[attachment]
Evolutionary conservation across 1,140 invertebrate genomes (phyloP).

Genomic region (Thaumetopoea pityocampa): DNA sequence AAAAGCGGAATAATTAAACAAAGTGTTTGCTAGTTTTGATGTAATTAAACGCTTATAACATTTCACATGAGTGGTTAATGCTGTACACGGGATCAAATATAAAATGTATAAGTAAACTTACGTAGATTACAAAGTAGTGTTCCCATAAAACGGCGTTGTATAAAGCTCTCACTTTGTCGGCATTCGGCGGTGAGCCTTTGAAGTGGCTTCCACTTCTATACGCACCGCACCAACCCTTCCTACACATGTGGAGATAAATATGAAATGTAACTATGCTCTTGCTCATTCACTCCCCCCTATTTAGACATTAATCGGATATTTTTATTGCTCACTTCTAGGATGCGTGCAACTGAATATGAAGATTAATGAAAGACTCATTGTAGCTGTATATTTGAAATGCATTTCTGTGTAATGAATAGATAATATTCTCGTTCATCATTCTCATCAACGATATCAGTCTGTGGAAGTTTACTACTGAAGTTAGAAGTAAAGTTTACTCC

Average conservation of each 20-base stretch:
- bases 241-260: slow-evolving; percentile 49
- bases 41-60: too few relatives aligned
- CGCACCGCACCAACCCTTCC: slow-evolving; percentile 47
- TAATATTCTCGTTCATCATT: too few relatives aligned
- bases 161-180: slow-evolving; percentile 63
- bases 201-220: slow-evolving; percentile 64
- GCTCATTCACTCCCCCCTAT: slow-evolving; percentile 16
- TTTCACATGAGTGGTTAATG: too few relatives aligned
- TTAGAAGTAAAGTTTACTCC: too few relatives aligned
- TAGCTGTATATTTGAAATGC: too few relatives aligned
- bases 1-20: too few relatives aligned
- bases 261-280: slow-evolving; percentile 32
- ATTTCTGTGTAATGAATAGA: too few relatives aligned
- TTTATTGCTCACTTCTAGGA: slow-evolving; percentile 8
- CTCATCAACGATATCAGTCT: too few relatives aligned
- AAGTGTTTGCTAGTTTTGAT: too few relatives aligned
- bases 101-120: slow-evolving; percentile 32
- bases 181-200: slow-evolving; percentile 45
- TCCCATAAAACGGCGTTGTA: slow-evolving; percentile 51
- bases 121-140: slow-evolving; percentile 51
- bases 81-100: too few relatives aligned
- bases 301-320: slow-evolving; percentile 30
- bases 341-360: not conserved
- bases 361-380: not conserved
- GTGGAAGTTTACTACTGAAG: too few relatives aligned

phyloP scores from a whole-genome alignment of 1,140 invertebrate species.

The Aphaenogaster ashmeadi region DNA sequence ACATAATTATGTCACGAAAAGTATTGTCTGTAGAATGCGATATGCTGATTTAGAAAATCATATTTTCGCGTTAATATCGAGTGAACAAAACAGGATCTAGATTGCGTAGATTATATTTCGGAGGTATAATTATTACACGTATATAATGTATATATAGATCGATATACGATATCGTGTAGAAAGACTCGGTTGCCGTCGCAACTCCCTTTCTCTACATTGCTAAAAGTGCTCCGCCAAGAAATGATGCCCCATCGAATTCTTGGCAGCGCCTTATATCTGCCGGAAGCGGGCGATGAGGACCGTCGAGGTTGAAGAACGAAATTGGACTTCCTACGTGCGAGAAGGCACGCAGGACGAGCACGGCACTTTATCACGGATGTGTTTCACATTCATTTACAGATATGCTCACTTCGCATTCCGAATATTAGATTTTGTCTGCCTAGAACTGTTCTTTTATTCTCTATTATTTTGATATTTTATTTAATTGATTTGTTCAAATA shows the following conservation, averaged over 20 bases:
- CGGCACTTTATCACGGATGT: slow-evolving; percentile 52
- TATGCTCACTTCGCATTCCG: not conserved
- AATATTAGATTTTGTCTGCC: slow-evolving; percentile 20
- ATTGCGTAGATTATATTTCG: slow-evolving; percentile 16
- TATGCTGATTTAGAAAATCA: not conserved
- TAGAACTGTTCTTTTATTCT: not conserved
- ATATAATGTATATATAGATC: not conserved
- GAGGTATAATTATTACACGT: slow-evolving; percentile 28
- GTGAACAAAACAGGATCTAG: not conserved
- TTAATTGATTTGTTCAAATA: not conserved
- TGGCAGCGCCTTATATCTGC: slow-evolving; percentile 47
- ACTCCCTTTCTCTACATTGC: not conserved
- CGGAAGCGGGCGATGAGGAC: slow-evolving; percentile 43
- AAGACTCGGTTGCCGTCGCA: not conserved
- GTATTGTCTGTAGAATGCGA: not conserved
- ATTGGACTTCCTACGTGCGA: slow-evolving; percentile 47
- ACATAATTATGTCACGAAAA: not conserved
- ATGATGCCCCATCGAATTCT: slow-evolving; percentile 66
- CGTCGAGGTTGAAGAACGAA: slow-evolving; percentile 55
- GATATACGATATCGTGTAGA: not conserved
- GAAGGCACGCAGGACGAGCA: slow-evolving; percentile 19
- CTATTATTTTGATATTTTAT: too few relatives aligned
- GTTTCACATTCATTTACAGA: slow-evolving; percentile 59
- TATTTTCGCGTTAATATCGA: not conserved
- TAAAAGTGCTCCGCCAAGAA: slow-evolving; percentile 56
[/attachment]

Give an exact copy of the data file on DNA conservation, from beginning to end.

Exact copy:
Evolutionary conservation across 1,140 invertebrate genomes (phyloP).

Genomic region (Thaumetopoea pityocampa): DNA sequence AAAAGCGGAATAATTAAACAAAGTGTTTGCTAGTTTTGATGTAATTAAACGCTTATAACATTTCACATGAGTGGTTAATGCTGTACACGGGATCAAATATAAAATGTATAAGTAAACTTACGTAGATTACAAAGTAGTGTTCCCATAAAACGGCGTTGTATAAAGCTCTCACTTTGTCGGCATTCGGCGGTGAGCCTTTGAAGTGGCTTCCACTTCTATACGCACCGCACCAACCCTTCCTACACATGTGGAGATAAATATGAAATGTAACTATGCTCTTGCTCATTCACTCCCCCCTATTTAGACATTAATCGGATATTTTTATTGCTCACTTCTAGGATGCGTGCAACTGAATATGAAGATTAATGAAAGACTCATTGTAGCTGTATATTTGAAATGCATTTCTGTGTAATGAATAGATAATATTCTCGTTCATCATTCTCATCAACGATATCAGTCTGTGGAAGTTTACTACTGAAGTTAGAAGTAAAGTTTACTCC

Average conservation of each 20-base stretch:
- bases 241-260: slow-evolving; percentile 49
- bases 41-60: too few relatives aligned
- CGCACCGCACCAACCCTTCC: slow-evolving; percentile 47
- TAATATTCTCGTTCATCATT: too few relatives aligned
- bases 161-180: slow-evolving; percentile 63
- bases 201-220: slow-evolving; percentile 64
- GCTCATTCACTCCCCCCTAT: slow-evolving; percentile 16
- TTTCACATGAGTGGTTAATG: too few relatives aligned
- TTAGAAGTAAAGTTTACTCC: too few relatives aligned
- TAGCTGTATATTTGAAATGC: too few relatives aligned
- bases 1-20: too few relatives aligned
- bases 261-280: slow-evolving; percentile 32
- ATTTCTGTGTAATGAATAGA: too few relatives aligned
- TTTATTGCTCACTTCTAGGA: slow-evolving; percentile 8
- CTCATCAACGATATCAGTCT: too few relatives aligned
- AAGTGTTTGCTAGTTTTGAT: too few relatives aligned
- bases 101-120: slow-evolving; percentile 32
- bases 181-200: slow-evolving; percentile 45
- TCCCATAAAACGGCGTTGTA: slow-evolving; percentile 51
- bases 121-140: slow-evolving; percentile 51
- bases 81-100: too few relatives aligned
- bases 301-320: slow-evolving; percentile 30
- bases 341-360: not conserved
- bases 361-380: not conserved
- GTGGAAGTTTACTACTGAAG: too few relatives aligned

phyloP scores from a whole-genome alignment of 1,140 invertebrate species.

The Aphaenogaster ashmeadi region DNA sequence ACATAATTATGTCACGAAAAGTATTGTCTGTAGAATGCGATATGCTGATTTAGAAAATCATATTTTCGCGTTAATATCGAGTGAACAAAACAGGATCTAGATTGCGTAGATTATATTTCGGAGGTATAATTATTACACGTATATAATGTATATATAGATCGATATACGATATCGTGTAGAAAGACTCGGTTGCCGTCGCAACTCCCTTTCTCTACATTGCTAAAAGTGCTCCGCCAAGAAATGATGCCCCATCGAATTCTTGGCAGCGCCTTATATCTGCCGGAAGCGGGCGATGAGGACCGTCGAGGTTGAAGAACGAAATTGGACTTCCTACGTGCGAGAAGGCACGCAGGACGAGCACGGCACTTTATCACGGATGTGTTTCACATTCATTTACAGATATGCTCACTTCGCATTCCGAATATTAGATTTTGTCTGCCTAGAACTGTTCTTTTATTCTCTATTATTTTGATATTTTATTTAATTGATTTGTTCAAATA shows the following conservation, averaged over 20 bases:
- CGGCACTTTATCACGGATGT: slow-evolving; percentile 52
- TATGCTCACTTCGCATTCCG: not conserved
- AATATTAGATTTTGTCTGCC: slow-evolving; percentile 20
- ATTGCGTAGATTATATTTCG: slow-evolving; percentile 16
- TATGCTGATTTAGAAAATCA: not conserved
- TAGAACTGTTCTTTTATTCT: not conserved
- ATATAATGTATATATAGATC: not conserved
- GAGGTATAATTATTACACGT: slow-evolving; percentile 28
- GTGAACAAAACAGGATCTAG: not conserved
- TTAATTGATTTGTTCAAATA: not conserved
- TGGCAGCGCCTTATATCTGC: slow-evolving; percentile 47
- ACTCCCTTTCTCTACATTGC: not conserved
- CGGAAGCGGGCGATGAGGAC: slow-evolving; percentile 43
- AAGACTCGGTTGCCGTCGCA: not conserved
- GTATTGTCTGTAGAATGCGA: not conserved
- ATTGGACTTCCTACGTGCGA: slow-evolving; percentile 47
- ACATAATTATGTCACGAAAA: not conserved
- ATGATGCCCCATCGAATTCT: slow-evolving; percentile 66
- CGTCGAGGTTGAAGAACGAA: slow-evolving; percentile 55
- GATATACGATATCGTGTAGA: not conserved
- GAAGGCACGCAGGACGAGCA: slow-evolving; percentile 19
- CTATTATTTTGATATTTTAT: too few relatives aligned
- GTTTCACATTCATTTACAGA: slow-evolving; percentile 59
- TATTTTCGCGTTAATATCGA: not conserved
- TAAAAGTGCTCCGCCAAGAA: slow-evolving; percentile 56